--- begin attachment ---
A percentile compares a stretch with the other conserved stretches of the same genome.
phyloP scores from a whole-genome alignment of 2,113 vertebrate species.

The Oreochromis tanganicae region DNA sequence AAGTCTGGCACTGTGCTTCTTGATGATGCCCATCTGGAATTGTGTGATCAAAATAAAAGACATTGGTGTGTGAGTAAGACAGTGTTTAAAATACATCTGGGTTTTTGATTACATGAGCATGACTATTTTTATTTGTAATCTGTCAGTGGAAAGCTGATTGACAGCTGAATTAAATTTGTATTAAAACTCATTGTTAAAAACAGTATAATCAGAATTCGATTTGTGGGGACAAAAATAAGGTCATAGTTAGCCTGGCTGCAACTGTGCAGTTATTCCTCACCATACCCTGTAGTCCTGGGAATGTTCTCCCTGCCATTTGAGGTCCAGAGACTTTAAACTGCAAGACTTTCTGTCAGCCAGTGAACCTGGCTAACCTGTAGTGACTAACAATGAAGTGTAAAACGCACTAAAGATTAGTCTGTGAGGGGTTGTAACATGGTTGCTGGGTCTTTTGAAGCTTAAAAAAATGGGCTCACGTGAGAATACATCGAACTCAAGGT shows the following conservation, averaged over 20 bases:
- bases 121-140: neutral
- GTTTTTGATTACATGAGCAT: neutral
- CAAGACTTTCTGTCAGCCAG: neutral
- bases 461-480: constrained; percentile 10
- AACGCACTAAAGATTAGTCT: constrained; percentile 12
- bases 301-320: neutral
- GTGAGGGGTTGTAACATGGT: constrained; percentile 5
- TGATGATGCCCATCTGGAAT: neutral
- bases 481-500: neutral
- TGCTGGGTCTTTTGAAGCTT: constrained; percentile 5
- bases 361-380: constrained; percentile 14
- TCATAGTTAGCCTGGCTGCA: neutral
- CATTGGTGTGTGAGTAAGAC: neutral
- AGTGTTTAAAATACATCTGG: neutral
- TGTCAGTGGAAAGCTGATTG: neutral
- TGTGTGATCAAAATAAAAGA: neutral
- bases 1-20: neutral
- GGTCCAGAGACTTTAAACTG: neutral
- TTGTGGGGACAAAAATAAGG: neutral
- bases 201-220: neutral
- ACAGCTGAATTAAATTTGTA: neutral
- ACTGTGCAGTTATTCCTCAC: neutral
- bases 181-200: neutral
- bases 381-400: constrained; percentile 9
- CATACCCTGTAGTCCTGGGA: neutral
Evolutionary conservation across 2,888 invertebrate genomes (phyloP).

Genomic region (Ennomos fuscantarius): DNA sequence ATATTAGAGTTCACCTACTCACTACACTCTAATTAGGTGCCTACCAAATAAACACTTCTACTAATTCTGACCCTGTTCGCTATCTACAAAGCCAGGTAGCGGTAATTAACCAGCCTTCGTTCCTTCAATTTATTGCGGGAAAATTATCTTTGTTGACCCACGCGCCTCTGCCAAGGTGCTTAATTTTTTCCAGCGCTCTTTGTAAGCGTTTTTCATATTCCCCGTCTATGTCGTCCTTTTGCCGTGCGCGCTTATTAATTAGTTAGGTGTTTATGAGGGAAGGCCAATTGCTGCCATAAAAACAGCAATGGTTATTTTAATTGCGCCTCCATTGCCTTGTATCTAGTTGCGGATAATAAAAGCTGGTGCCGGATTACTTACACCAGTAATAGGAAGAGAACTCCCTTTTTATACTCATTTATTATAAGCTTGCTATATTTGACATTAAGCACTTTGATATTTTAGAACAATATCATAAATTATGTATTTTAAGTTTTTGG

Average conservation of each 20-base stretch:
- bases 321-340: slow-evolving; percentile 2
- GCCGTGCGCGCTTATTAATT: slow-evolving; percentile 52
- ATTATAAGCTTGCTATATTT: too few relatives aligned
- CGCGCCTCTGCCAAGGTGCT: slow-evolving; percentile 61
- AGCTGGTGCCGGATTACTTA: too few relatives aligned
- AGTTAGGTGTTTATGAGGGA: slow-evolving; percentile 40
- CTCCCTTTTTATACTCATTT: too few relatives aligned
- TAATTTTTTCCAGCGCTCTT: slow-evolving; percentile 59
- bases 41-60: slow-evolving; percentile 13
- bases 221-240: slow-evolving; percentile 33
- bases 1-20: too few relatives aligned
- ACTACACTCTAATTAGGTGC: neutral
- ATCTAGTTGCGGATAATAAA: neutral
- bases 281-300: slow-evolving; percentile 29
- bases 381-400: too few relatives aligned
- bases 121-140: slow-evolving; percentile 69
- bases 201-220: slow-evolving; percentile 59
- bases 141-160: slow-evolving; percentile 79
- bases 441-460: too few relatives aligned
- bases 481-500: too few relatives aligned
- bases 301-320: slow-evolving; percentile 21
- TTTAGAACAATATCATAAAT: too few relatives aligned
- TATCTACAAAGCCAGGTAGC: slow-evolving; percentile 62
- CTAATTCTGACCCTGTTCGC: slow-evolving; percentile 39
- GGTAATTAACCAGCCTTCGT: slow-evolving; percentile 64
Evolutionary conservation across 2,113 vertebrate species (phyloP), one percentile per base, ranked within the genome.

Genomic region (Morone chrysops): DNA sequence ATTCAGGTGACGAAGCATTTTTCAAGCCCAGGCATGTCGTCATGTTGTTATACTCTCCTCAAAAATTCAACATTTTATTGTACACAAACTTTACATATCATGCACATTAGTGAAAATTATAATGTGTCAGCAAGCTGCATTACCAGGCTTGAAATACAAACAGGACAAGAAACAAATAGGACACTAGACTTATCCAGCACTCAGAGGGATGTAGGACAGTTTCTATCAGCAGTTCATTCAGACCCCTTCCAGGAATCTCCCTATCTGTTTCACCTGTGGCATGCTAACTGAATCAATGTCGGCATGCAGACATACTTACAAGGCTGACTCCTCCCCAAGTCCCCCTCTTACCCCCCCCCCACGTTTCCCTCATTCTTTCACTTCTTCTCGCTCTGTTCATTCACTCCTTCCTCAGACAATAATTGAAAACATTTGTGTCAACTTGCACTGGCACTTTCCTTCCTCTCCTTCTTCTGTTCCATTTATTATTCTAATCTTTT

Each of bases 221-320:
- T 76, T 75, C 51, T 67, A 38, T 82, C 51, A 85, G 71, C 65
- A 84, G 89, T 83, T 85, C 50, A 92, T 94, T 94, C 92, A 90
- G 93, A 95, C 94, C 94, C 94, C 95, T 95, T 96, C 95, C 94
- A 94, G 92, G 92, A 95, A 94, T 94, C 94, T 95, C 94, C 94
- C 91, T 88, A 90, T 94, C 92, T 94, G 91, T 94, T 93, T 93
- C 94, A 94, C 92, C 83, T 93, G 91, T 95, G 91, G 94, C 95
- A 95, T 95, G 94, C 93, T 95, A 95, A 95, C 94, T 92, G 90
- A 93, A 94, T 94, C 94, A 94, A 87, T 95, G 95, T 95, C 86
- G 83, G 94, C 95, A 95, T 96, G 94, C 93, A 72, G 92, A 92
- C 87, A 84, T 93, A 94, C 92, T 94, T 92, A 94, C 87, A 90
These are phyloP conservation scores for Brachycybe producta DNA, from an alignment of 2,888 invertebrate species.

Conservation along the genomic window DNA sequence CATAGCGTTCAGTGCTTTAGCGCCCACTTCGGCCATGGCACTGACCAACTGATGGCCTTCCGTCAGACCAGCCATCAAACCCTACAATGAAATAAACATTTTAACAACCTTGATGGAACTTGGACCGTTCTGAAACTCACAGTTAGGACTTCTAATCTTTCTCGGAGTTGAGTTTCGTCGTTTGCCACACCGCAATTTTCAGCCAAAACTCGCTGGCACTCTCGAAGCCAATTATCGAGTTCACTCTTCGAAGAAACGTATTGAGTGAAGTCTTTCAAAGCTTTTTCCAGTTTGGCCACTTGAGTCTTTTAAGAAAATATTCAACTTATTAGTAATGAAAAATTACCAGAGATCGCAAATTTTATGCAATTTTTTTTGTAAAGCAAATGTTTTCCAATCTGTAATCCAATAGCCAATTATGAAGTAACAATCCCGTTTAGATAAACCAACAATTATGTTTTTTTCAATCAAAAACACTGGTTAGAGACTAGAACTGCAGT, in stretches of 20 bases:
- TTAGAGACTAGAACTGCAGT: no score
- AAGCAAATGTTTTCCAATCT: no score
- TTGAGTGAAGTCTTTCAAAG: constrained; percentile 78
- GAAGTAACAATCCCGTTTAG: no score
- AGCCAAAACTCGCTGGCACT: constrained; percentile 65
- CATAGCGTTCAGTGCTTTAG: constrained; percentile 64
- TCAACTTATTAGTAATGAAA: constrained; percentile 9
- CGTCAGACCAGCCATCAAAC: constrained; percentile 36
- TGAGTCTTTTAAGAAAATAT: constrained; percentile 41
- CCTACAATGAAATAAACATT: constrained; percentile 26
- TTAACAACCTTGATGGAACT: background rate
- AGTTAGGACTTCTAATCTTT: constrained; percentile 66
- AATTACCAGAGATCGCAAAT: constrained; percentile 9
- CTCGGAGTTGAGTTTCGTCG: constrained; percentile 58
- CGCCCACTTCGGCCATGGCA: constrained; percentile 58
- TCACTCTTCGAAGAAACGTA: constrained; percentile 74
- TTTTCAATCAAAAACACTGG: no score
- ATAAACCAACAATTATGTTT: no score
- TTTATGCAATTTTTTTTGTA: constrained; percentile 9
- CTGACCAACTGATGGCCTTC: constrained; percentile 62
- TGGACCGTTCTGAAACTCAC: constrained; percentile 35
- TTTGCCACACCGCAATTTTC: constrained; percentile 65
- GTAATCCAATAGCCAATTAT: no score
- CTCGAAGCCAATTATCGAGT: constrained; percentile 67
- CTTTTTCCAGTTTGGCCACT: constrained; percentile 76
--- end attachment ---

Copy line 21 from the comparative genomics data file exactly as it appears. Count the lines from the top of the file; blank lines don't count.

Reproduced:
- GGTCCAGAGACTTTAAACTG: neutral